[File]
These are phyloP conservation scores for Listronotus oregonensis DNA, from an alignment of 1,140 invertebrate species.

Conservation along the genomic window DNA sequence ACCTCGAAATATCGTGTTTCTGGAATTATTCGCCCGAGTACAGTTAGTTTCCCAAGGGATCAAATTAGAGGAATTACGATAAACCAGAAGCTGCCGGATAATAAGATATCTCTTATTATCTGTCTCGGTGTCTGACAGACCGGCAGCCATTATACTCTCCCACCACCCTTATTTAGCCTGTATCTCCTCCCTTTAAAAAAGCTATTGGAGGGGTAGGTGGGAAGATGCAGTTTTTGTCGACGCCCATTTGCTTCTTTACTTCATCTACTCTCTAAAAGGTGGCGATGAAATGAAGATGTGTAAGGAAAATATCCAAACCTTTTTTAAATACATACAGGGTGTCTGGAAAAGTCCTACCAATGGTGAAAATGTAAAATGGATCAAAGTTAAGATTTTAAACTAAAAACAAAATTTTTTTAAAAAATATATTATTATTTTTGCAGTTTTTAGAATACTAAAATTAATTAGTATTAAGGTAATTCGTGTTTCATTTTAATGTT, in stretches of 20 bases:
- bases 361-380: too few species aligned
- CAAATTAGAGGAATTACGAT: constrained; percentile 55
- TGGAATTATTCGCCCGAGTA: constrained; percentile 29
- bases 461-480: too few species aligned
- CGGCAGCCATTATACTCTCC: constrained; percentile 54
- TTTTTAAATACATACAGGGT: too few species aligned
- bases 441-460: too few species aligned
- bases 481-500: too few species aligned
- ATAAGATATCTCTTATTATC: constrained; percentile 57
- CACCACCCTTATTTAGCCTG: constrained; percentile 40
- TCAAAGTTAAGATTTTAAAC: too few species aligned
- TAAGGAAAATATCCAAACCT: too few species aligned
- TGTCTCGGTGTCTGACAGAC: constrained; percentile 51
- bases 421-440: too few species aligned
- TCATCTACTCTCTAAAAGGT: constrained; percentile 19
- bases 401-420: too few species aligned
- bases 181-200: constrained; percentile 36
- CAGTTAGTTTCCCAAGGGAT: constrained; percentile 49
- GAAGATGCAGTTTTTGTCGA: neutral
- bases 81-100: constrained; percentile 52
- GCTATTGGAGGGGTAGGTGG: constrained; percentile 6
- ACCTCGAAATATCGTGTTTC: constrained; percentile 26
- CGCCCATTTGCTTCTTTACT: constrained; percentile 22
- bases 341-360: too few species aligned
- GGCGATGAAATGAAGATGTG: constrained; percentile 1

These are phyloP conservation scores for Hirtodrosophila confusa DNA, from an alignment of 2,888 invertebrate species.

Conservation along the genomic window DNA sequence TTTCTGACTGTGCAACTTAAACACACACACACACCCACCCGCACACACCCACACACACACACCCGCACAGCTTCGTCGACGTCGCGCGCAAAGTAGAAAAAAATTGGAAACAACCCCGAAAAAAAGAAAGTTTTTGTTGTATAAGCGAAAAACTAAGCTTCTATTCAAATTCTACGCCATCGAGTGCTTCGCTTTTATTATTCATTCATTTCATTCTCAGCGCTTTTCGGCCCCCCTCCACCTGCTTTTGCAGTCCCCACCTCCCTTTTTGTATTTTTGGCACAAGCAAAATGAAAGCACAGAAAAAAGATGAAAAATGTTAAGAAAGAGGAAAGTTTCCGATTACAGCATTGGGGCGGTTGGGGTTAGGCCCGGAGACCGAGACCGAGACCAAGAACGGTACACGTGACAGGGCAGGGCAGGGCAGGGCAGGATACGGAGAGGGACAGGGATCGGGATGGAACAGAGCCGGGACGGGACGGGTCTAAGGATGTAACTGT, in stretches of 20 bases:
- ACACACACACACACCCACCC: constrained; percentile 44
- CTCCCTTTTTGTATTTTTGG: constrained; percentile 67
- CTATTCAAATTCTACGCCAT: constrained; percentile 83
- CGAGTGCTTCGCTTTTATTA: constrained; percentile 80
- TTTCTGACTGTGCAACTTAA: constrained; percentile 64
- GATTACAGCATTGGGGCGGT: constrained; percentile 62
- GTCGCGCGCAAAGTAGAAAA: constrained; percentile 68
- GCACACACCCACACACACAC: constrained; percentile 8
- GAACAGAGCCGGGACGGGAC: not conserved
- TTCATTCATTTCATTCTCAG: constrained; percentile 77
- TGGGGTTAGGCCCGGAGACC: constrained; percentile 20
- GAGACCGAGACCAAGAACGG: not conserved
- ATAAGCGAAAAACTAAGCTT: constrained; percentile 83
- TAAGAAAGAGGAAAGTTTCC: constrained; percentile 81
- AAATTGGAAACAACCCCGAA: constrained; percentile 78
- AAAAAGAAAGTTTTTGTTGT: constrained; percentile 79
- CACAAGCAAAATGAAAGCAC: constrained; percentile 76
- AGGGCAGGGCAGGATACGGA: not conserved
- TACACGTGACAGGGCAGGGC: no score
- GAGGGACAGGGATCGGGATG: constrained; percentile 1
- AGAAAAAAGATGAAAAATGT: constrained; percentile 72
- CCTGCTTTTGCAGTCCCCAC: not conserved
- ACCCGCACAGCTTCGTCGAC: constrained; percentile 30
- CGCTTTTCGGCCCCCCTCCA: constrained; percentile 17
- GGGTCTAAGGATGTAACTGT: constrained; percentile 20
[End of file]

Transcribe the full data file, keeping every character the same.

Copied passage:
These are phyloP conservation scores for Listronotus oregonensis DNA, from an alignment of 1,140 invertebrate species.

Conservation along the genomic window DNA sequence ACCTCGAAATATCGTGTTTCTGGAATTATTCGCCCGAGTACAGTTAGTTTCCCAAGGGATCAAATTAGAGGAATTACGATAAACCAGAAGCTGCCGGATAATAAGATATCTCTTATTATCTGTCTCGGTGTCTGACAGACCGGCAGCCATTATACTCTCCCACCACCCTTATTTAGCCTGTATCTCCTCCCTTTAAAAAAGCTATTGGAGGGGTAGGTGGGAAGATGCAGTTTTTGTCGACGCCCATTTGCTTCTTTACTTCATCTACTCTCTAAAAGGTGGCGATGAAATGAAGATGTGTAAGGAAAATATCCAAACCTTTTTTAAATACATACAGGGTGTCTGGAAAAGTCCTACCAATGGTGAAAATGTAAAATGGATCAAAGTTAAGATTTTAAACTAAAAACAAAATTTTTTTAAAAAATATATTATTATTTTTGCAGTTTTTAGAATACTAAAATTAATTAGTATTAAGGTAATTCGTGTTTCATTTTAATGTT, in stretches of 20 bases:
- bases 361-380: too few species aligned
- CAAATTAGAGGAATTACGAT: constrained; percentile 55
- TGGAATTATTCGCCCGAGTA: constrained; percentile 29
- bases 461-480: too few species aligned
- CGGCAGCCATTATACTCTCC: constrained; percentile 54
- TTTTTAAATACATACAGGGT: too few species aligned
- bases 441-460: too few species aligned
- bases 481-500: too few species aligned
- ATAAGATATCTCTTATTATC: constrained; percentile 57
- CACCACCCTTATTTAGCCTG: constrained; percentile 40
- TCAAAGTTAAGATTTTAAAC: too few species aligned
- TAAGGAAAATATCCAAACCT: too few species aligned
- TGTCTCGGTGTCTGACAGAC: constrained; percentile 51
- bases 421-440: too few species aligned
- TCATCTACTCTCTAAAAGGT: constrained; percentile 19
- bases 401-420: too few species aligned
- bases 181-200: constrained; percentile 36
- CAGTTAGTTTCCCAAGGGAT: constrained; percentile 49
- GAAGATGCAGTTTTTGTCGA: neutral
- bases 81-100: constrained; percentile 52
- GCTATTGGAGGGGTAGGTGG: constrained; percentile 6
- ACCTCGAAATATCGTGTTTC: constrained; percentile 26
- CGCCCATTTGCTTCTTTACT: constrained; percentile 22
- bases 341-360: too few species aligned
- GGCGATGAAATGAAGATGTG: constrained; percentile 1

These are phyloP conservation scores for Hirtodrosophila confusa DNA, from an alignment of 2,888 invertebrate species.

Conservation along the genomic window DNA sequence TTTCTGACTGTGCAACTTAAACACACACACACACCCACCCGCACACACCCACACACACACACCCGCACAGCTTCGTCGACGTCGCGCGCAAAGTAGAAAAAAATTGGAAACAACCCCGAAAAAAAGAAAGTTTTTGTTGTATAAGCGAAAAACTAAGCTTCTATTCAAATTCTACGCCATCGAGTGCTTCGCTTTTATTATTCATTCATTTCATTCTCAGCGCTTTTCGGCCCCCCTCCACCTGCTTTTGCAGTCCCCACCTCCCTTTTTGTATTTTTGGCACAAGCAAAATGAAAGCACAGAAAAAAGATGAAAAATGTTAAGAAAGAGGAAAGTTTCCGATTACAGCATTGGGGCGGTTGGGGTTAGGCCCGGAGACCGAGACCGAGACCAAGAACGGTACACGTGACAGGGCAGGGCAGGGCAGGGCAGGATACGGAGAGGGACAGGGATCGGGATGGAACAGAGCCGGGACGGGACGGGTCTAAGGATGTAACTGT, in stretches of 20 bases:
- ACACACACACACACCCACCC: constrained; percentile 44
- CTCCCTTTTTGTATTTTTGG: constrained; percentile 67
- CTATTCAAATTCTACGCCAT: constrained; percentile 83
- CGAGTGCTTCGCTTTTATTA: constrained; percentile 80
- TTTCTGACTGTGCAACTTAA: constrained; percentile 64
- GATTACAGCATTGGGGCGGT: constrained; percentile 62
- GTCGCGCGCAAAGTAGAAAA: constrained; percentile 68
- GCACACACCCACACACACAC: constrained; percentile 8
- GAACAGAGCCGGGACGGGAC: not conserved
- TTCATTCATTTCATTCTCAG: constrained; percentile 77
- TGGGGTTAGGCCCGGAGACC: constrained; percentile 20
- GAGACCGAGACCAAGAACGG: not conserved
- ATAAGCGAAAAACTAAGCTT: constrained; percentile 83
- TAAGAAAGAGGAAAGTTTCC: constrained; percentile 81
- AAATTGGAAACAACCCCGAA: constrained; percentile 78
- AAAAAGAAAGTTTTTGTTGT: constrained; percentile 79
- CACAAGCAAAATGAAAGCAC: constrained; percentile 76
- AGGGCAGGGCAGGATACGGA: not conserved
- TACACGTGACAGGGCAGGGC: no score
- GAGGGACAGGGATCGGGATG: constrained; percentile 1
- AGAAAAAAGATGAAAAATGT: constrained; percentile 72
- CCTGCTTTTGCAGTCCCCAC: not conserved
- ACCCGCACAGCTTCGTCGAC: constrained; percentile 30
- CGCTTTTCGGCCCCCCTCCA: constrained; percentile 17
- GGGTCTAAGGATGTAACTGT: constrained; percentile 20